Negotiation is about so very much more than simply buying and selling.  Negotiation is about so much more than money – pounds and pence, here in the UK; dollars and dimes too!

Being an excellent negotiator helps us in our daily lives many times a day – in fact, every time we have some form of human interaction…  Let me explain, because this is my first top tip.

So, on to our three top tips – here’s the first one…


Negotiation Tip: We are ALWAYS negotiating

Yes, I do mean ALWAYS!

Obviously a lawyer (like me) has to negotiate regularly.  It might be trying to reach a negotiated settlement to avoid a very acrimonious court hearing or, of course, like many others in business it may be negotiating client fees.  We all know that lawyers negotiate.  A lot.

We also know many different professionals and businesses require you to be a seasoned negotiator – for example real estate developers, manufacturing, professional services, IT and Human Resources.  Everyone really – we’re all trying to improve margins and profitability.

But negotiation is about much more than just money.  Think about all the relationships in your life – from loved ones, friends, family to work colleagues to suppliers, contractors customers and clients.


Every Human Interaction is a Negotiation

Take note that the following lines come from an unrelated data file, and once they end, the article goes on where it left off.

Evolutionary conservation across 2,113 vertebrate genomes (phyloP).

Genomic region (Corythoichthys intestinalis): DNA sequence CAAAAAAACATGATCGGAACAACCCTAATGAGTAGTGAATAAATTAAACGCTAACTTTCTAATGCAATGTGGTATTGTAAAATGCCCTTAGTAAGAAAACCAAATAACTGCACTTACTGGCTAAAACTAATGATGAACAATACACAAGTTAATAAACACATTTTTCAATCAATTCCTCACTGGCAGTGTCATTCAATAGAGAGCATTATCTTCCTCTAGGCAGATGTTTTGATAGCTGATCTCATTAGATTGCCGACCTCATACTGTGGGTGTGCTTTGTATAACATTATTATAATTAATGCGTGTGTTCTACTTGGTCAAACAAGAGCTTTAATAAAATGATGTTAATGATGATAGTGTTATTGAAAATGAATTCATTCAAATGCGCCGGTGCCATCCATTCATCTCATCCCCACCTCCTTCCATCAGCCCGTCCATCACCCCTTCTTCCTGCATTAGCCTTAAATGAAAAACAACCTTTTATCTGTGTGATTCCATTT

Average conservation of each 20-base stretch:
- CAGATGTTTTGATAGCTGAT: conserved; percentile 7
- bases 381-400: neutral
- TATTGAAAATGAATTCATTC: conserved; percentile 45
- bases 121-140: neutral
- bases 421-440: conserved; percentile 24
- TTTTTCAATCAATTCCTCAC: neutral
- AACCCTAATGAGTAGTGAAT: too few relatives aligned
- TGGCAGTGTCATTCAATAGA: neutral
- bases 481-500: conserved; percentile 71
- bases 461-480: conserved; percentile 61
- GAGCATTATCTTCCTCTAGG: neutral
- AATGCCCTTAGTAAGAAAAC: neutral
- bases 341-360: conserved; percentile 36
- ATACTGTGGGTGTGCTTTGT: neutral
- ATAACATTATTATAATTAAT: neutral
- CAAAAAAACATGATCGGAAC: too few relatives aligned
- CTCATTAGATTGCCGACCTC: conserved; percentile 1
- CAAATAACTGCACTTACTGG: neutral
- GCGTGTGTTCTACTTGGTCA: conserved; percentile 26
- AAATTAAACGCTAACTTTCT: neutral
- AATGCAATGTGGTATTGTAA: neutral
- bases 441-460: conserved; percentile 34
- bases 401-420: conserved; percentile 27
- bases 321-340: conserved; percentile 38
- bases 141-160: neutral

I believe that every single human interaction is, in one way or another, a negotiation.

‘How can that be?’ I hear you cry…  Well, let me explain.

Let’s start with when we meet someone for the first time. We like to be respectful and polite as a sign of being friendly and welcoming.  Or, here in Scotland, we show ‘friendly and welcoming’ by being almost the opposite, with cheeky insults and banter (said with a smile, of course!) so it’s important that we remember cultural aspects when negotiating…

However we do it, we do want to be perceived being friendly.  We want to be liked.  We want to start to build trust. We want a social or professional relationship with this new person – or we keep that possibility open in case we might one day.

I don’t know about you, but I love the work of the late Dr Stephen Covey, who sadly passed away last year.  In telling us about his ‘7 Habits of Highly Effective People’, Dr Covey talks about the ‘emotional bank account’.  We need to make ‘deposits’, with goodwill and helpfulness, for example. By being ‘in credit’, when the time comes that we make a mistake (and we all do) we then have to make a ‘withdrawal’.

If we have built up enough goodwill with our plentiful advance deposits, the making of that withdrawal will be less damaging; we will still be in credit.

This applies to those we already know well in the same way it does to meeting new people.  We want to keep the relationship going, positively and smoothly.  So, we keep making deposits so that when the time comes, and it undoubtedly will, when we need to make a withdrawal…. Well, you get the point…